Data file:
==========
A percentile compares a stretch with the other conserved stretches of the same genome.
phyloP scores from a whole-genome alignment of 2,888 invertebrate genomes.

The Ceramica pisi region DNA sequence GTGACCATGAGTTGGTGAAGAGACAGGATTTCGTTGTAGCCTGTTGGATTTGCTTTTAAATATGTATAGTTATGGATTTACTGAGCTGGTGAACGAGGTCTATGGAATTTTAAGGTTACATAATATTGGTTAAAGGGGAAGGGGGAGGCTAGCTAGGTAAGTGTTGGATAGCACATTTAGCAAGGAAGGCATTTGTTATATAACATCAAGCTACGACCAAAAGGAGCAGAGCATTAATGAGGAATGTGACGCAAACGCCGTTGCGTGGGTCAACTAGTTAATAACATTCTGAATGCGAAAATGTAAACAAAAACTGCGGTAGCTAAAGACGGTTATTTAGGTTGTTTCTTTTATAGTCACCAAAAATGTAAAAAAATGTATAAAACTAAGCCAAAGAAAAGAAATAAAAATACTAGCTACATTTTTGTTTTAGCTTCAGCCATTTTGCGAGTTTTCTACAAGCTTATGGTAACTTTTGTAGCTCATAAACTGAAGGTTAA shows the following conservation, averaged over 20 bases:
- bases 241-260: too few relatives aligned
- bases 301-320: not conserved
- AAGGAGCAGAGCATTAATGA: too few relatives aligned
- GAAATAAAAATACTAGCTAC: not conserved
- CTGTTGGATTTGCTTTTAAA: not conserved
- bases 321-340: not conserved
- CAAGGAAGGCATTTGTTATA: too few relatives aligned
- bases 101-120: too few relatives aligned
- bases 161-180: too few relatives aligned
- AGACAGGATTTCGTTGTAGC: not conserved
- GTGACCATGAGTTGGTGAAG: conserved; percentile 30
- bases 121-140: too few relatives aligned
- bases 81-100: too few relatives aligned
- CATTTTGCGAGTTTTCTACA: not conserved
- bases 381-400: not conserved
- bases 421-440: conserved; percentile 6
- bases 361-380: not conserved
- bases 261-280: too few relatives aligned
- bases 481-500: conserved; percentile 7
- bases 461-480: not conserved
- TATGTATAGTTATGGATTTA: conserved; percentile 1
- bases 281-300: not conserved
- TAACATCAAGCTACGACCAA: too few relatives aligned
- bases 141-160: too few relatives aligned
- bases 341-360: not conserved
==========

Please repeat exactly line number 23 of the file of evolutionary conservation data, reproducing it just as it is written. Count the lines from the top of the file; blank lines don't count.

- bases 461-480: not conserved